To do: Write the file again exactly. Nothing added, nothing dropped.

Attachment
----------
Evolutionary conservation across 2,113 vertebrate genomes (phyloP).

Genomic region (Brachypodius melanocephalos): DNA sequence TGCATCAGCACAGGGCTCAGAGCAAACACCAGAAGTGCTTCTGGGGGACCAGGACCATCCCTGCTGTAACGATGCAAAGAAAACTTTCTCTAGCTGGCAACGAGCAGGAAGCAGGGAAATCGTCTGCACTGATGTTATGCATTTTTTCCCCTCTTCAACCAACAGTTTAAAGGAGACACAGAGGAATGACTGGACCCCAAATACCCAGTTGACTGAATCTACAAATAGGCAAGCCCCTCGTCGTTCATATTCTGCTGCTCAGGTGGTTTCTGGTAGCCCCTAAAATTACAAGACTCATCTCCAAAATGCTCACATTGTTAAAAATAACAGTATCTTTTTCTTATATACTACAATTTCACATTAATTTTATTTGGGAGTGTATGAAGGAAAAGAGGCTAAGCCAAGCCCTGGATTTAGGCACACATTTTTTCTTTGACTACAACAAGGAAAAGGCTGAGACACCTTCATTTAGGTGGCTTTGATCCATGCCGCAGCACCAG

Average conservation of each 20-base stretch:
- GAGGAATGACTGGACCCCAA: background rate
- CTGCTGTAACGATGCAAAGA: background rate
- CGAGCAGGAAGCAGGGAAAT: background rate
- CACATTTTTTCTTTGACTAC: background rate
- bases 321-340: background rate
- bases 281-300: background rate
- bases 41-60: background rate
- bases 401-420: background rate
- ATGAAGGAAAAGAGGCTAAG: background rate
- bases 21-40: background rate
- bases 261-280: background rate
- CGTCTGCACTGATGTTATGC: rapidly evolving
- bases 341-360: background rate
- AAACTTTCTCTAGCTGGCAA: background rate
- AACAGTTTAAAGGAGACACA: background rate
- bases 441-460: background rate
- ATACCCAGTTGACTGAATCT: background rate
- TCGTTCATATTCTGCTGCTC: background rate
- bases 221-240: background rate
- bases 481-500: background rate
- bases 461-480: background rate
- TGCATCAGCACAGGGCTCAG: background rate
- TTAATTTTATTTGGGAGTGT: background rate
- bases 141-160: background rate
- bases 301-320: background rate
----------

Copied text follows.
Evolutionary conservation across 2,113 vertebrate genomes (phyloP).

Genomic region (Brachypodius melanocephalos): DNA sequence TGCATCAGCACAGGGCTCAGAGCAAACACCAGAAGTGCTTCTGGGGGACCAGGACCATCCCTGCTGTAACGATGCAAAGAAAACTTTCTCTAGCTGGCAACGAGCAGGAAGCAGGGAAATCGTCTGCACTGATGTTATGCATTTTTTCCCCTCTTCAACCAACAGTTTAAAGGAGACACAGAGGAATGACTGGACCCCAAATACCCAGTTGACTGAATCTACAAATAGGCAAGCCCCTCGTCGTTCATATTCTGCTGCTCAGGTGGTTTCTGGTAGCCCCTAAAATTACAAGACTCATCTCCAAAATGCTCACATTGTTAAAAATAACAGTATCTTTTTCTTATATACTACAATTTCACATTAATTTTATTTGGGAGTGTATGAAGGAAAAGAGGCTAAGCCAAGCCCTGGATTTAGGCACACATTTTTTCTTTGACTACAACAAGGAAAAGGCTGAGACACCTTCATTTAGGTGGCTTTGATCCATGCCGCAGCACCAG

Average conservation of each 20-base stretch:
- GAGGAATGACTGGACCCCAA: background rate
- CTGCTGTAACGATGCAAAGA: background rate
- CGAGCAGGAAGCAGGGAAAT: background rate
- CACATTTTTTCTTTGACTAC: background rate
- bases 321-340: background rate
- bases 281-300: background rate
- bases 41-60: background rate
- bases 401-420: background rate
- ATGAAGGAAAAGAGGCTAAG: background rate
- bases 21-40: background rate
- bases 261-280: background rate
- CGTCTGCACTGATGTTATGC: rapidly evolving
- bases 341-360: background rate
- AAACTTTCTCTAGCTGGCAA: background rate
- AACAGTTTAAAGGAGACACA: background rate
- bases 441-460: background rate
- ATACCCAGTTGACTGAATCT: background rate
- TCGTTCATATTCTGCTGCTC: background rate
- bases 221-240: background rate
- bases 481-500: background rate
- bases 461-480: background rate
- TGCATCAGCACAGGGCTCAG: background rate
- TTAATTTTATTTGGGAGTGT: background rate
- bases 141-160: background rate
- bases 301-320: background rate